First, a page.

Symmetry Maps and Transforms for Perceptual Organization and Object Recognition
Thursday, November 16, 2000 - 2:00pm - 3:00pm
Benjamin Kimia (Brown University)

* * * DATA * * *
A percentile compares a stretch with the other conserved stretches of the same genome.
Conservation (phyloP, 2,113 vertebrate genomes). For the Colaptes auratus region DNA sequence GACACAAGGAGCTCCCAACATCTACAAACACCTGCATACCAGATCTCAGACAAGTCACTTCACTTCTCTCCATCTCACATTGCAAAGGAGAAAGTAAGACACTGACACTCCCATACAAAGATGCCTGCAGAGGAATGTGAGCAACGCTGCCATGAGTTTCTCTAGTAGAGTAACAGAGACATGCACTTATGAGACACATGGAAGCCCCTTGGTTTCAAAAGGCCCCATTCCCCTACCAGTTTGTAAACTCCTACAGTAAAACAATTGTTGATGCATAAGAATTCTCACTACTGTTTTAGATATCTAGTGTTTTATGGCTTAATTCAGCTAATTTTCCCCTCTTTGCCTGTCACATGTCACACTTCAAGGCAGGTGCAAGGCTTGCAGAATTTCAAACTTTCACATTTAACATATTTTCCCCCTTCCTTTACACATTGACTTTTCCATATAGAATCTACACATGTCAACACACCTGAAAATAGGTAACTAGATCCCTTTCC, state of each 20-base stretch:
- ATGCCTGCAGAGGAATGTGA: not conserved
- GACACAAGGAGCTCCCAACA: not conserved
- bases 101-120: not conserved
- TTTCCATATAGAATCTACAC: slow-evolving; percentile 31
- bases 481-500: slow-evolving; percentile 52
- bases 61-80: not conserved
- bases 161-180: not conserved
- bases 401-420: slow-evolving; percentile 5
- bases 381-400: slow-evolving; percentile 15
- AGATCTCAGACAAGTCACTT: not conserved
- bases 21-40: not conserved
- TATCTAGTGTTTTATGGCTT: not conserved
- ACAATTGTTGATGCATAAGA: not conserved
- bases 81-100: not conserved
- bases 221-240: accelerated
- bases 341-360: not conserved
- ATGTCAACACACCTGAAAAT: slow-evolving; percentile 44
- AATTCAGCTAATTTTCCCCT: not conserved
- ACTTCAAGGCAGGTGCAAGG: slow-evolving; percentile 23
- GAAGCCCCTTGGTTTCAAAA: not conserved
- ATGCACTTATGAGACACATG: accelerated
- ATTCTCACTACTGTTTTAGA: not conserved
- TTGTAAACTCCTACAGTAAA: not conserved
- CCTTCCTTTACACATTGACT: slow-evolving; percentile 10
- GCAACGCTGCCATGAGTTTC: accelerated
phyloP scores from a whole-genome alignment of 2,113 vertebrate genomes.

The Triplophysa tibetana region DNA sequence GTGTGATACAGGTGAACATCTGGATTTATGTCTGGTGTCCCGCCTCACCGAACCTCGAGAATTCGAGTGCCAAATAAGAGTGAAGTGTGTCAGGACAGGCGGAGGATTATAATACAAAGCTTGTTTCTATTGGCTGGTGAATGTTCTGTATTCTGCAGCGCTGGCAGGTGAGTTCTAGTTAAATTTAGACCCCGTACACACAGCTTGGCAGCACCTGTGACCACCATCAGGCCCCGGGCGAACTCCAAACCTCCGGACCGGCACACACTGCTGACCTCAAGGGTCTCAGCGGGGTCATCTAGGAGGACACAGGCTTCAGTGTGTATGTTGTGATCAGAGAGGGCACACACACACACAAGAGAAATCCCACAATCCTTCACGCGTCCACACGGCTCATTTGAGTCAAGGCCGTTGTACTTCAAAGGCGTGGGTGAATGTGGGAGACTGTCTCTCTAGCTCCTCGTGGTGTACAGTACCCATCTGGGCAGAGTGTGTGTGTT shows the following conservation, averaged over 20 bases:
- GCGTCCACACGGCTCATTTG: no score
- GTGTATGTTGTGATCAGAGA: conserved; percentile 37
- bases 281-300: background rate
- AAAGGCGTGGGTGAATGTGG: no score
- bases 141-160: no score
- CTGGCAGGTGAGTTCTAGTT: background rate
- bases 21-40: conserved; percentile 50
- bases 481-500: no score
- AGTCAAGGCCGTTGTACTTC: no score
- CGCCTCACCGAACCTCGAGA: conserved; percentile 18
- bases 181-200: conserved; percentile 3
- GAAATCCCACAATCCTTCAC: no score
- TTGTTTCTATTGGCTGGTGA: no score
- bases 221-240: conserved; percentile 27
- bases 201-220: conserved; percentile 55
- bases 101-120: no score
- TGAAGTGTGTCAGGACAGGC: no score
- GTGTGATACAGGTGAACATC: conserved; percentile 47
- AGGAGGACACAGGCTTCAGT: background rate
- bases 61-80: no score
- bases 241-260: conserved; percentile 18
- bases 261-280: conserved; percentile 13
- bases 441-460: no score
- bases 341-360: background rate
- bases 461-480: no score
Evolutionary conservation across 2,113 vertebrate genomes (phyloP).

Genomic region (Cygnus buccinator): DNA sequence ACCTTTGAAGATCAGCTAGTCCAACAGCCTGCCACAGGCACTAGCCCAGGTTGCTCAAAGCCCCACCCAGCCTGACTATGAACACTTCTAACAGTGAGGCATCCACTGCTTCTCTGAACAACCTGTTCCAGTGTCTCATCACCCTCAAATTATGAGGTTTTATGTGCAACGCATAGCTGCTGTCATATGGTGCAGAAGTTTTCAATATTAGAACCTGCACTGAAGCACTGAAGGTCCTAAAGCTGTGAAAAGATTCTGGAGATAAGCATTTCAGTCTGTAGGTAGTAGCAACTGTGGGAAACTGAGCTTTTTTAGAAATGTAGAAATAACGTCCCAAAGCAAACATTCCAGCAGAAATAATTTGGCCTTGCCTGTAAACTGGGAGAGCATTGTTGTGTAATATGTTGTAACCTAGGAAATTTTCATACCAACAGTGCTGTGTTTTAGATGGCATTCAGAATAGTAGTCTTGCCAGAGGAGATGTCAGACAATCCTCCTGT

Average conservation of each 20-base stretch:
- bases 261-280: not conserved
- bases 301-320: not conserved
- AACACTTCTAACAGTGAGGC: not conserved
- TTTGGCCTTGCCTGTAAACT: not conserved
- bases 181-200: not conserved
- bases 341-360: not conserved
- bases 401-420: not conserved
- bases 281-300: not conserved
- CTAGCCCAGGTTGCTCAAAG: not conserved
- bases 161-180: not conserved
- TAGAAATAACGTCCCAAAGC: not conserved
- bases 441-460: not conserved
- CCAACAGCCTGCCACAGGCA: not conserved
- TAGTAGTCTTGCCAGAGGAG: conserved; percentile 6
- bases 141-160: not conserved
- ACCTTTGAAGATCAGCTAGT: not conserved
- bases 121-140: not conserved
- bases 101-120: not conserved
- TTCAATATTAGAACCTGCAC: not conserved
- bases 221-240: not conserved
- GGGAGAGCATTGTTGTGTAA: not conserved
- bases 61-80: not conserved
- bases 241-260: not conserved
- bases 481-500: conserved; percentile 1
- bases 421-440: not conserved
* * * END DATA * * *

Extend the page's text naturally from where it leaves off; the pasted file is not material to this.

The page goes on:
Traditionally, symmetry set representations have been defined for segmented shape. However, the difficulties in obtaining shape from gray-level images have led us to consider the direct acquisition of symmetry maps from gray-level images. In this talk, we propose that the symmetry map of an edge map is an appropriate intermediate level representation between low-level edge maps and high-level object models, and that transformations of it are canonical building blocks for perceptual grouping and object recognition. First, we review our approach for computing the symmetries (skeletons) of an edge map (and shape) consisting of a collection of curve segments. This approach is a combination of analytic computations in the style of computational geometry and discrete propagations on a grid in the style of the numerical solutions of PDE's as in curve evolution. This framework results in (i) analytically exact solutions, (ii) near optimal computational complexity, (iii) local computations, and (iv) a graph representation which can be used in applications such as object recognition. Second, we present symmetry transformations on the symmetry map as a language for perceptual organization. Specifically, it is proposed that (i) a symmetry map can fully represent the initial edge map so that both boundary and regional continuities can be represented via skeletal/shock continuity; (ii) a re-organization of the edge map in the form of completing gaps, discarding spurious elements, smoothing, and partitioning a contour (grouped set of edge elements) can be represented by transformations on the symmetry map; (iii) perceptual grouping and object recognition can be cast as finding the least action path in the space of sequences of symmetry transforms.